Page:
Cravings For Cigarettes- How Not To Fall For Them?

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1) Understand the nature of your cravings. When you're trying to quit smoking, it helps to understand exactly what is causing those irritating cravings. Nicotine is a powerful chemical that stimulates all the pleasure impulses in your brain. When your brain detects that it has not received its regular dose of nicotine, you are bound to feel the effects. As many lifelong smokers know, even if you just recently smoked (and thus, your brain does not detect a lack of nicotine), the urge to light up again can be triggered by any number of things. Even if you just happen to detect the smell of cigarettes, this could be enough to trigger an intense craving.

 If you're trying to quit smoking, it's important to avoid any environments that you suspect or know will trigger these cravings. Pay close attention to your particular triggers. Write it down: make a list of all the things you suspect make you want to crave cigarettes. Just being aware of your triggers will help you overcome them.

2) Avoid stress. The best way to beat your cravings is to avoid them in the first place. Most people reach for their lighters and cigarettes at moments of stress. Try your best to avoid excessive emotional and physical stress as you quit smoking. Don't take on extra work assignments, and try to minimize stress in your personal life. Even a few simple changes in your everyday routine can help you avoid round-the-clock cravings.

3) Set up your own support network. Tell friends and family of your intention to quit smoking, and enlist them to operate as your personal support network. When the cravings hit, call or visit someone in your support network. Try to have at least one designated person whom you can call at almost any time. Ideally, this individual would be a past smoker who has successfully quit, and who can lend you with valuable advice and comfort.

4) Go for walk, or a jog. Getting your heart pumping and your body moving can be an excellent distraction when you feel a craving coming on. Although you may not feel it at first, the exercise will stimulate your brain to release those feel-good chemicals endorphins.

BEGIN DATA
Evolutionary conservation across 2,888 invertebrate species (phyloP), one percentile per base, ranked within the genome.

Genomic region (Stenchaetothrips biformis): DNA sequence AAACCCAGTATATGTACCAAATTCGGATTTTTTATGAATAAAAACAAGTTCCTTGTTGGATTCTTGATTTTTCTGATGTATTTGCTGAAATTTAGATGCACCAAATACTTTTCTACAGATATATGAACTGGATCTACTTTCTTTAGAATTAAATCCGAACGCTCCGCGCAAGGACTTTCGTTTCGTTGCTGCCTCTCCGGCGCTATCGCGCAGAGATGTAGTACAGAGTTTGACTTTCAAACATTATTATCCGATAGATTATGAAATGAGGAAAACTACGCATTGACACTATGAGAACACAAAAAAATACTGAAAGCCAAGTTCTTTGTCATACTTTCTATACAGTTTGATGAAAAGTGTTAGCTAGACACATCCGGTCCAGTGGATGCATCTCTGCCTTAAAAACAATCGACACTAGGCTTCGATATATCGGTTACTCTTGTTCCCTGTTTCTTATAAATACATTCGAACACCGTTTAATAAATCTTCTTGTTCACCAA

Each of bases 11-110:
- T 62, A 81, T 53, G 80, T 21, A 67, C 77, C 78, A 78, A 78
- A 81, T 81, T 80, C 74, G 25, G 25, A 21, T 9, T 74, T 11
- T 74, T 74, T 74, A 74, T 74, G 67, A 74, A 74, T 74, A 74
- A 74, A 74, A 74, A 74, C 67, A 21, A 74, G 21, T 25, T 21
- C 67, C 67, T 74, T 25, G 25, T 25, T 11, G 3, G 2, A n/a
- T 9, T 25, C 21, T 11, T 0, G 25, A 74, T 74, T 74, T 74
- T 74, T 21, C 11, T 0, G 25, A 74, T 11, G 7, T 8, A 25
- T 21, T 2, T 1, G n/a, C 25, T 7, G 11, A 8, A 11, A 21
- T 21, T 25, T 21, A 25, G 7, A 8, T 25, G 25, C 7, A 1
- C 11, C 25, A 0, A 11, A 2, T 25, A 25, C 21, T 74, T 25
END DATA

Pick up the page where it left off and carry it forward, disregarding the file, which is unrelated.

5) Chew gum, eat an apple. Many smokers are so used to having something to put in their mouth that the absence of cigarettes can feel excruciatingly obvious. That old stand-by chewing gum is easy to carry, and helps compensate for the lack of cigarettes. Another good, healthy choice is to carry an apple or other easy-to-carry snack, and chew on it whenever your nicotine cravings strike.

6) Put your hands into action. Putting your hands into motion when a craving strikes you is another way to simulate the act of smoking, thereby reducing the intensity of your craving. Think of things you like to do that involve a physical activity you do with your hands. If you like to knit, draw, or do jigsaw puzzles, put your hands to use when you feel a craving coming on.

7) Practice deep breathing and other relaxation techniques. Deep breathing is one of the best things you can do to help diminish the anxiety that accompanies most cravings. Simply sit in a quiet location, place your hand over your abdominal muscles, and take a long deep breath. As you inhale, you should imagine the air traveling all the way to the pit of your stomach, and you should let your stomach expand. Hold the breath for three seconds, then slowly release.

8) Set the clock and wait it out. If all else fails, look at your clock or watch and wait the craving out. How long do most cravings last? Researchers have found that most intense cravings are actually quite short in duration, lasting on average between three to five minutes. While looking at the clock, try repeating a calming mantra, such as "I can go three minutes without smoking," or "This craving will soon pass."